MOVIE REVIEW: So It’s You

Jun Lana’s return to commercial feature, this one starring Carla Abellana and Tom Rodriguez, has all the gloss but little of the glee.

 

 

(SPOT.ph) Inside a bridal car sits Lira (Carla Abellana), excitedly waiting for her groom while warding off her parents' persistent questions as to whether or not the wedding would push through. Tony (JC de Vera), Lira's groom, finally enters the bridal car, and looks at his soon-to-be-wife with all the seriousness he can muster. He mumbles phrases, all of which feel all-too-familiar because of how they have been repeated by tired lovers wanting to end a relationship with as little collateral damage as possible.

 

In short, Tony wants to cancel the wedding and still be friends with Lira. Lira, in reaction, rejects the offered continuation of their friendship. Tony leaves the car, forcing Lira to chase after him like a rabid dog before passing out. Director Jun Lana has crafted an opening that attempts to squeeze laughter out of what essentially could be a very traumatic and humiliating situation for a woman in love. Bravo.

 

The main plot of So It's You stems from this initial and supposedly traumatic rejection that was experienced by Lira. After a few months from her non-wedding, she recruits Goryo (Tom Rodriguez), a shoe designer she serendipitously befriends while returning from Baguio, to act as her boyfriend to inflict jealousy on Tony, who has then married another girl. Predictably, from Lira and Goryo's sham relationship blossoms something real, which is prevented by all the lies they have already told everybody around them and by Lira's nagging infatuation for Tony.

 

It is integral to dissect the movie's opening to summarize the movie's most prevalent failure. It is an opening that sounds grave and serious on paper, but it is portrayed with blatant ridiculousness and capped with a joke that did not work. Here we have a woman whose dream wedding has been shattered by a man who belatedly exclaims his inability to handle commitment. Here we have an opportunity for the movie to properly propose and introduce a rich emotional layer, a reliable backbone if you will, to both its comedic and more serious intentions.

 

After the popular teleserye My Husband's Lover, Carla Abellana and Tom Rodriguez reunite, this time on the big screen. Photos from the movie’s Facebook page.

 

Jun Lana, who presumably feels the pressure of properly mixing drama and comedy as prescribed by the rom-com formula, has squandered the opportunity of creating something more worthwhile than fleeting escapism by sacrificing the realistic portrayal of pain and betrayal for cheap witticism and gaudy humor. So It's You is afflicted with the same confusion that has hounded a number of rom-coms. The comedic elements frustratingly serve as mere embellishments to a romantic core. At their worst, the comedy of the movie feels completely separated from its entire point.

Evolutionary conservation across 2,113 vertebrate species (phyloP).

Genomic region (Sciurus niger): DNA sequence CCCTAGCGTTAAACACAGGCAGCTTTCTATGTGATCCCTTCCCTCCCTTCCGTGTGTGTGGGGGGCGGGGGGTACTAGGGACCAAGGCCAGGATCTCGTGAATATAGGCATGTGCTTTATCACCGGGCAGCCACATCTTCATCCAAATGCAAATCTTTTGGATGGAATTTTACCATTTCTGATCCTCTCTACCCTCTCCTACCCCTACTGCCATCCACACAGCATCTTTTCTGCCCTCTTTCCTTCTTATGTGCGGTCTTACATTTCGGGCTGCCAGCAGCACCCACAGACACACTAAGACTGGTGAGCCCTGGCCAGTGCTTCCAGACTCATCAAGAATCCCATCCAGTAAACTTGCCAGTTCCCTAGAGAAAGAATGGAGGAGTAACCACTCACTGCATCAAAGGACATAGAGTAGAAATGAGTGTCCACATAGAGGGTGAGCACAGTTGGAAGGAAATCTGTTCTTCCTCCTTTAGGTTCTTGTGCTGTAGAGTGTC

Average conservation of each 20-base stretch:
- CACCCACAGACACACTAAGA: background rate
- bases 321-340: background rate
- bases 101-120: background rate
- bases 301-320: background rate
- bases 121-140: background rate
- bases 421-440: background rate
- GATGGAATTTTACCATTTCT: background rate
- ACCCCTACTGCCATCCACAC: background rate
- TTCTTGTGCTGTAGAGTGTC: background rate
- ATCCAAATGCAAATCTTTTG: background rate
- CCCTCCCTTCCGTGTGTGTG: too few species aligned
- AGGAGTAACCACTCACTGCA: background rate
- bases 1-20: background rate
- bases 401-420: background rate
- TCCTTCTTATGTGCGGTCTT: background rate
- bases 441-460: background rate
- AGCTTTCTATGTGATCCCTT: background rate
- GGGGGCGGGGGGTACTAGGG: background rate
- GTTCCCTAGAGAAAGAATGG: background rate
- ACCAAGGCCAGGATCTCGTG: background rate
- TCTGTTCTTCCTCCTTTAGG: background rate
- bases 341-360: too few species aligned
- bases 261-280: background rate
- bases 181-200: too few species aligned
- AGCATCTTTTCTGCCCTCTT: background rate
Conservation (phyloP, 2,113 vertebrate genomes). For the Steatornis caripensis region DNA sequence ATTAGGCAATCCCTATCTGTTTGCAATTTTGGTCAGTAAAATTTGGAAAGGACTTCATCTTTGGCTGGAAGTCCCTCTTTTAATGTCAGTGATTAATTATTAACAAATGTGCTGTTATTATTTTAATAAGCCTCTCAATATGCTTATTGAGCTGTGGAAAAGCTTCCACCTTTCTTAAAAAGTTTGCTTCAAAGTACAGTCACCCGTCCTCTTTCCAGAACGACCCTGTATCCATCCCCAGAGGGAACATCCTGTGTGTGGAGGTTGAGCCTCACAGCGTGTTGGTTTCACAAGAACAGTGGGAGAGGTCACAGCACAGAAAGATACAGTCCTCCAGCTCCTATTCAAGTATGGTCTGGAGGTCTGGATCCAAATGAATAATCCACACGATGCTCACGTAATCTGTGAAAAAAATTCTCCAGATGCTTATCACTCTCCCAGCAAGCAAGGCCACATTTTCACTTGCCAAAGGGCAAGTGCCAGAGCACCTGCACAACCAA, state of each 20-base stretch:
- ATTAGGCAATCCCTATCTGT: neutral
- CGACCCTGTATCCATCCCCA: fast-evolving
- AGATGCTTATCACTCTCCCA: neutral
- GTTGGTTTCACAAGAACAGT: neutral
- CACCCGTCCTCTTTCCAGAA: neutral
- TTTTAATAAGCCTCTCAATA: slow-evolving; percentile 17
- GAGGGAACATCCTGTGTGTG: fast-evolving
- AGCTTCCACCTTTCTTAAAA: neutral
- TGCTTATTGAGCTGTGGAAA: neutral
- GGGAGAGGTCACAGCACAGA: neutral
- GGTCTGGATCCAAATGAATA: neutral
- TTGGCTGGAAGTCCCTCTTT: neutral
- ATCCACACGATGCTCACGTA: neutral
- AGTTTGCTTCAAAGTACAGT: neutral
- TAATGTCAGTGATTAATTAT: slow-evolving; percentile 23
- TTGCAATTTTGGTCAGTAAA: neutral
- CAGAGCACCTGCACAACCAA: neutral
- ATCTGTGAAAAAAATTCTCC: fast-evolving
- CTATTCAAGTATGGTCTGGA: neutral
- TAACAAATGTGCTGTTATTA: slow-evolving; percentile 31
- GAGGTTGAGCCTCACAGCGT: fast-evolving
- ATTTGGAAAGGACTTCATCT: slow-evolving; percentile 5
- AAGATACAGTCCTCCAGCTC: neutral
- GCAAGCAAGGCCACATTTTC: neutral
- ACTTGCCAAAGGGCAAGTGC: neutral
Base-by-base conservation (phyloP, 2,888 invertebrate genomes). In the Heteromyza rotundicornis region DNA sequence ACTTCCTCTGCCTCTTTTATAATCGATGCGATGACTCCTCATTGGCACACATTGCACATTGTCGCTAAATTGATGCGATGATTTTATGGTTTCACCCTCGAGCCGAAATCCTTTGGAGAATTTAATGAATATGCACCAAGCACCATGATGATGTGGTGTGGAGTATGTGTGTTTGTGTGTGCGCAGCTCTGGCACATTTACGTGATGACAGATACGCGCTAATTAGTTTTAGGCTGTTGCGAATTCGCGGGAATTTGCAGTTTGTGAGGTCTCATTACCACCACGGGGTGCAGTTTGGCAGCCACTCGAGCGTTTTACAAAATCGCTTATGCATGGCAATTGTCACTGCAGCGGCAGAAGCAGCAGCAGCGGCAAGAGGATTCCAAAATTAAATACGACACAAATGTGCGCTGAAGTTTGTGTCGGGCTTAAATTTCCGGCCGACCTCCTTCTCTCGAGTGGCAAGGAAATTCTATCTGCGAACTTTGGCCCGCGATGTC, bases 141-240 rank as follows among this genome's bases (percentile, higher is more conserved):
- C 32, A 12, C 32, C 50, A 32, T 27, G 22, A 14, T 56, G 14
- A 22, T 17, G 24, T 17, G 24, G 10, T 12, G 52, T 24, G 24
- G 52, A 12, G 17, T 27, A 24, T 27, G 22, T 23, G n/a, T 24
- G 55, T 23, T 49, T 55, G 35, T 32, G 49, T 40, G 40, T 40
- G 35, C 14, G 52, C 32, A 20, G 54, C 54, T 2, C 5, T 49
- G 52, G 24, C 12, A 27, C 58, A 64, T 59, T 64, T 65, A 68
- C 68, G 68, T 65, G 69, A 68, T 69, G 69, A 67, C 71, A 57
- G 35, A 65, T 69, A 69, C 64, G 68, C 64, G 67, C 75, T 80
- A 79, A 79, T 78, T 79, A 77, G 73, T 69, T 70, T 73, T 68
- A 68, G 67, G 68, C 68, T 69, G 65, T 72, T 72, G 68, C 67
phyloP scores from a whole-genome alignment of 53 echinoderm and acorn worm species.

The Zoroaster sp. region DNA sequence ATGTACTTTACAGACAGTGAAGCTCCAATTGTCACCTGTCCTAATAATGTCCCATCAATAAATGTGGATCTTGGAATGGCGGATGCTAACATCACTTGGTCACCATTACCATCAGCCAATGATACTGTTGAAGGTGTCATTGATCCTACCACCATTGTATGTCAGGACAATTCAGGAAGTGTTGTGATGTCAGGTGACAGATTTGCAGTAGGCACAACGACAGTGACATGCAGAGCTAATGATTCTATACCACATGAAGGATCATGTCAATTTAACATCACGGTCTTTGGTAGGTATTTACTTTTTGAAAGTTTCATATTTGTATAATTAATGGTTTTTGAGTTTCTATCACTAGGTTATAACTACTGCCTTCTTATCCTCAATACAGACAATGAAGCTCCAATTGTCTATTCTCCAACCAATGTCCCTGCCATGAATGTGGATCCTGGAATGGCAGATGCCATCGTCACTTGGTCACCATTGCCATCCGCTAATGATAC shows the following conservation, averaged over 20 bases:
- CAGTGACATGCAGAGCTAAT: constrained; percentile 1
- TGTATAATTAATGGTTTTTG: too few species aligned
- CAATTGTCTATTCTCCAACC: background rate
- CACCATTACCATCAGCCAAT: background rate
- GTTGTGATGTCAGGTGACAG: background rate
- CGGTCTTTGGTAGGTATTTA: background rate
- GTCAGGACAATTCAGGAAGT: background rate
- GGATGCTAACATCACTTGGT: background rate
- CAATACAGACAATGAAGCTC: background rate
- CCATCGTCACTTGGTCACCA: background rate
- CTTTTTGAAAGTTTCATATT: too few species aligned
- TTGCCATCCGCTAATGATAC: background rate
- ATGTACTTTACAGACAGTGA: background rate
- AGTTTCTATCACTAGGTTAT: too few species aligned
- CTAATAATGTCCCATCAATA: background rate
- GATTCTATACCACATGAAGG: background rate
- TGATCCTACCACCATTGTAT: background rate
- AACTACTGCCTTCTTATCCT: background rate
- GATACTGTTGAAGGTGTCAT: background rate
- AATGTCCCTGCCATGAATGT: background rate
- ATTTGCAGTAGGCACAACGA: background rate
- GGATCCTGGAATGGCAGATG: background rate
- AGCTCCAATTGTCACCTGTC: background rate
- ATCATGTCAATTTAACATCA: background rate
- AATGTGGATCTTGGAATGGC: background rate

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It is inevitable to compare So It's You with My Amnesia Girl, the Cathy Garcia-Molina-directed movie that also has a bride left at the altar by her man. Both are romantic comedies, made specifically to entertain. The thing that My Amnesia Girl got right that So It's You got so wrong is its depiction of emotional pain. Where Lana was content in drawing laughter out of a truly unfortunate situation, Garcia-Molina mined it for aches, which she subsequently utilized to support the entire conceit of her movie. In the end, Garcia-Molina succeeded in creating a film that sufficiently marries romance and situational comedy. On the other hand, Lana's film just ends up being silly, with infrequent flurries of charm.

 

Tom and Carla promoting their film at SM Clark.

 

It really is unfortunate, since So It's You is quite well-crafted. Carlo Mendoza, who has worked with Lana to create an appropriately idyllic atmosphere for the story of a cantankerous old man and his beloved dog in Bwakaw, has created a sumptuous enough look for the movie. Von de Guzman, who has scored most of Lana's commercial efforts, has come up with delightful melodies that eagerly support the visuals.

 

It is frustrating that notwithstanding all the gloss and grease Lana was able to muster, it all feels empty. It is as if Lana, who has already acquired the ability to merge charm and depth in his non-studio financed films, has contented himself with something that avoids all notions of heft and complexity.

 

RATING: â€¢â€¢ 2 spot out of 5

 

So It’s You is currently showing in cinemas.


Oggs Cruz is a lawyer by profession and a film critic by vocation.

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